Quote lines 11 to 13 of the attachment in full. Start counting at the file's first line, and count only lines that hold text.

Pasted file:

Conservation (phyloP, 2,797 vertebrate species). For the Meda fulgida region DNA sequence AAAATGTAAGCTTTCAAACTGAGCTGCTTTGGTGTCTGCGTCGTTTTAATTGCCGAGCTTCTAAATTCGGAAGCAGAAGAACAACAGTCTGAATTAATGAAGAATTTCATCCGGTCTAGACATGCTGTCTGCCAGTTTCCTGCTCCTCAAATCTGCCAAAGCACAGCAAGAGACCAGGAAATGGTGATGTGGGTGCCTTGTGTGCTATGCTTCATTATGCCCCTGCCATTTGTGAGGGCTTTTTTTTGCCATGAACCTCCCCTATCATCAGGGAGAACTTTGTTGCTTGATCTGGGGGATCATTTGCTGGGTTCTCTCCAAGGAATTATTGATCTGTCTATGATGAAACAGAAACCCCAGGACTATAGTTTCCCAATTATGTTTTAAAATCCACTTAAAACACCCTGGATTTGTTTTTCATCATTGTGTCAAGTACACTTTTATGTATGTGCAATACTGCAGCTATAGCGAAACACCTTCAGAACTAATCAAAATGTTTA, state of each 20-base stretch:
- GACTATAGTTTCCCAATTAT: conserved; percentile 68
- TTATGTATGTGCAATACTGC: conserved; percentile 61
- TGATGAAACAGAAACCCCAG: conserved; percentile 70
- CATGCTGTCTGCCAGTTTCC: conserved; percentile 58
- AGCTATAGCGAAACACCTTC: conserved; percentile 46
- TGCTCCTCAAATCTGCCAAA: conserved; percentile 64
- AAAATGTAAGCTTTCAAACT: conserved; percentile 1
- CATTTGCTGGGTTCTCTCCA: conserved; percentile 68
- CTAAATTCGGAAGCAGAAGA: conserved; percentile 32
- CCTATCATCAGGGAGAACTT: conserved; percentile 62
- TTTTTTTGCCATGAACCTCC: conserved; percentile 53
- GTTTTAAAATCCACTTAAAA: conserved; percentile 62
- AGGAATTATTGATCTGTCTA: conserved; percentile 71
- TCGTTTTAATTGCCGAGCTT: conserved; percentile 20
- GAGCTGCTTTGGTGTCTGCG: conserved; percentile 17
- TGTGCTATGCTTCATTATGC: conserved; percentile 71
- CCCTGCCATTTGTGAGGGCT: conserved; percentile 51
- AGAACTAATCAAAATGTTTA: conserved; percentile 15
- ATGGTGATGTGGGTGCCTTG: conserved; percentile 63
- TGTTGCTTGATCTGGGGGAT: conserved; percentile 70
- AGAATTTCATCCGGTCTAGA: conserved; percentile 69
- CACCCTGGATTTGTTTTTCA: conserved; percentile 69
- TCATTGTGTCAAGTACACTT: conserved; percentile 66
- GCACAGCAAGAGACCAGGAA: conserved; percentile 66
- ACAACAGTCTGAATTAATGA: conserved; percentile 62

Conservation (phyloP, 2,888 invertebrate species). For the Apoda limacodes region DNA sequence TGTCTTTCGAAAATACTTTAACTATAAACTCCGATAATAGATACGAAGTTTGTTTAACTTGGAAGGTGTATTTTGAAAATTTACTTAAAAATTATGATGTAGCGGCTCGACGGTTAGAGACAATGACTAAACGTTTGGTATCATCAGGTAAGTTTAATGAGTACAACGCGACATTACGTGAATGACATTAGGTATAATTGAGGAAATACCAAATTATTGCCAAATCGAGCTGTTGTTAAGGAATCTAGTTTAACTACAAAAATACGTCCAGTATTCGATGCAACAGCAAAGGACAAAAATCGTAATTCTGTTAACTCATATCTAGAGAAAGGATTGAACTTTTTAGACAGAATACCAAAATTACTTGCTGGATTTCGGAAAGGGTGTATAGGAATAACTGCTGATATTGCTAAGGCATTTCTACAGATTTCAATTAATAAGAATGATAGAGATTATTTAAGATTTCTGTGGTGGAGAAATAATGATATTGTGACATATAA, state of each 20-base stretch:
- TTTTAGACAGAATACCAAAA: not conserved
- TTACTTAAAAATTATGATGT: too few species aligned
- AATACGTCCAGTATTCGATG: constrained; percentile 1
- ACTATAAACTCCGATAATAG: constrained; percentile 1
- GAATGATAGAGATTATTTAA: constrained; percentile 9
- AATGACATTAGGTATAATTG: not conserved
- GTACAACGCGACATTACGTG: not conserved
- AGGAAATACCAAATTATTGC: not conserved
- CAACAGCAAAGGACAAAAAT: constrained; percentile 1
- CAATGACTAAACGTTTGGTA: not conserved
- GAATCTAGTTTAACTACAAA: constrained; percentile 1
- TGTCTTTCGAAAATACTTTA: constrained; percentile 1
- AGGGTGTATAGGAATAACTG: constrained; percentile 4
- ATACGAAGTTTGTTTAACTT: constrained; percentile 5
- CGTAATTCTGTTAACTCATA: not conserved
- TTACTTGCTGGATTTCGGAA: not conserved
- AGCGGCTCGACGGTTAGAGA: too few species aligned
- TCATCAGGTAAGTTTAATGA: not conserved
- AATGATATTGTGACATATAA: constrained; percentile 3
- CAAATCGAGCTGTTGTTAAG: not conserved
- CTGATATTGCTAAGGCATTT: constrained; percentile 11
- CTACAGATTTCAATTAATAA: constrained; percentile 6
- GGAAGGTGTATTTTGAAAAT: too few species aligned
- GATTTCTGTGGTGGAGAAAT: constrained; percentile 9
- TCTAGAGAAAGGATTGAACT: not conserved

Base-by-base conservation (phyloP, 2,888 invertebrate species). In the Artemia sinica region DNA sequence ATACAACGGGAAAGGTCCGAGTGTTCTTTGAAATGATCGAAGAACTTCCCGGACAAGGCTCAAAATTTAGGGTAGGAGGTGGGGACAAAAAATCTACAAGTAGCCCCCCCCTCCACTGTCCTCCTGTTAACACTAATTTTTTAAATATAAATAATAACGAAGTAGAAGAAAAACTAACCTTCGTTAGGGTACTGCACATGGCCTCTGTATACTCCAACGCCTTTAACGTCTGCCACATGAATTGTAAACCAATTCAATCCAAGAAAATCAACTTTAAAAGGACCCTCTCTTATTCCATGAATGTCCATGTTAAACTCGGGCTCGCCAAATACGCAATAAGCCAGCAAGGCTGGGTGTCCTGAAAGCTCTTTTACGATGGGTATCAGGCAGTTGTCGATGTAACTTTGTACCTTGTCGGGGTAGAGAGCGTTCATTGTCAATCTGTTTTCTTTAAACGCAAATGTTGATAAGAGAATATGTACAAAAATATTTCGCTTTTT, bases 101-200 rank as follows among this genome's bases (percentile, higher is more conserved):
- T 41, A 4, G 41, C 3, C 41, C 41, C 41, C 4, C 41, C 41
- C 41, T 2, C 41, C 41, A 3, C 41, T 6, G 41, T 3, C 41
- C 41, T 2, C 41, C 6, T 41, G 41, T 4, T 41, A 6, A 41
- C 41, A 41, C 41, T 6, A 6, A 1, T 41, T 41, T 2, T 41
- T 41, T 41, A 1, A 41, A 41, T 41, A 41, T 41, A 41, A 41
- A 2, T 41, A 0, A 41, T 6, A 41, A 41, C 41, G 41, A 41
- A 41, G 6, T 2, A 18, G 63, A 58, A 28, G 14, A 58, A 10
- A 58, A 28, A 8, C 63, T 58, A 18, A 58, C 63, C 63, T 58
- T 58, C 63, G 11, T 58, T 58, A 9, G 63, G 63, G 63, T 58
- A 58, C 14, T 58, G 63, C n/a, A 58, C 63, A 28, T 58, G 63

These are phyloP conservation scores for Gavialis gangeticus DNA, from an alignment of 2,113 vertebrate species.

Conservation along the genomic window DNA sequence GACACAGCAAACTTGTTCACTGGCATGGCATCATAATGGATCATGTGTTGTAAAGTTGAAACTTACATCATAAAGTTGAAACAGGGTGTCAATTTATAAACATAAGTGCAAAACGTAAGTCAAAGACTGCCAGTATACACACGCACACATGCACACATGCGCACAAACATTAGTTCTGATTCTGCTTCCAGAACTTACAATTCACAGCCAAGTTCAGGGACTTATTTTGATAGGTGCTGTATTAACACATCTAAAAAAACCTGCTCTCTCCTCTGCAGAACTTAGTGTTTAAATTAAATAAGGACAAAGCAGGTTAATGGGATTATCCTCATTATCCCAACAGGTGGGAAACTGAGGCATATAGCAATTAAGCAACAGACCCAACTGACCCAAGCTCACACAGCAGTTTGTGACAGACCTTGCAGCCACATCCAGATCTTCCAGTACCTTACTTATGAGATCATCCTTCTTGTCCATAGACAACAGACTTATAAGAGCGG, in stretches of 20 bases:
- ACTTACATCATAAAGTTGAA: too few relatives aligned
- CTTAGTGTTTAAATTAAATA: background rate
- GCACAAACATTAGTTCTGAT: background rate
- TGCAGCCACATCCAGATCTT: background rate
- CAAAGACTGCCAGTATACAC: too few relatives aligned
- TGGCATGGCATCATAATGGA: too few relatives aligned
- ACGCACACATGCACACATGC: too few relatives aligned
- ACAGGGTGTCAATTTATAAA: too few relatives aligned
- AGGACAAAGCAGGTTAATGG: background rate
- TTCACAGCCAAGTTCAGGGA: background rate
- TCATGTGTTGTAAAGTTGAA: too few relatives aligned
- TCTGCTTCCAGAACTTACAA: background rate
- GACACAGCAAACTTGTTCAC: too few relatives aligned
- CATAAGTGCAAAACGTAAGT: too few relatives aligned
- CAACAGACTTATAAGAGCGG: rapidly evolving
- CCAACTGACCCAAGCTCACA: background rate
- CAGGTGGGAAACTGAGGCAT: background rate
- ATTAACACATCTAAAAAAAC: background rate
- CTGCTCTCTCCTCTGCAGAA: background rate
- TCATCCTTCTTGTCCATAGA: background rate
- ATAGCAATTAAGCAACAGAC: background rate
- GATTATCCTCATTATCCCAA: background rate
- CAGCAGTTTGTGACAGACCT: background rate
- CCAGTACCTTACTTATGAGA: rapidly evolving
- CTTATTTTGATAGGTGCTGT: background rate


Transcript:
- CCTATCATCAGGGAGAACTT: conserved; percentile 62
- TTTTTTTGCCATGAACCTCC: conserved; percentile 53
- GTTTTAAAATCCACTTAAAA: conserved; percentile 62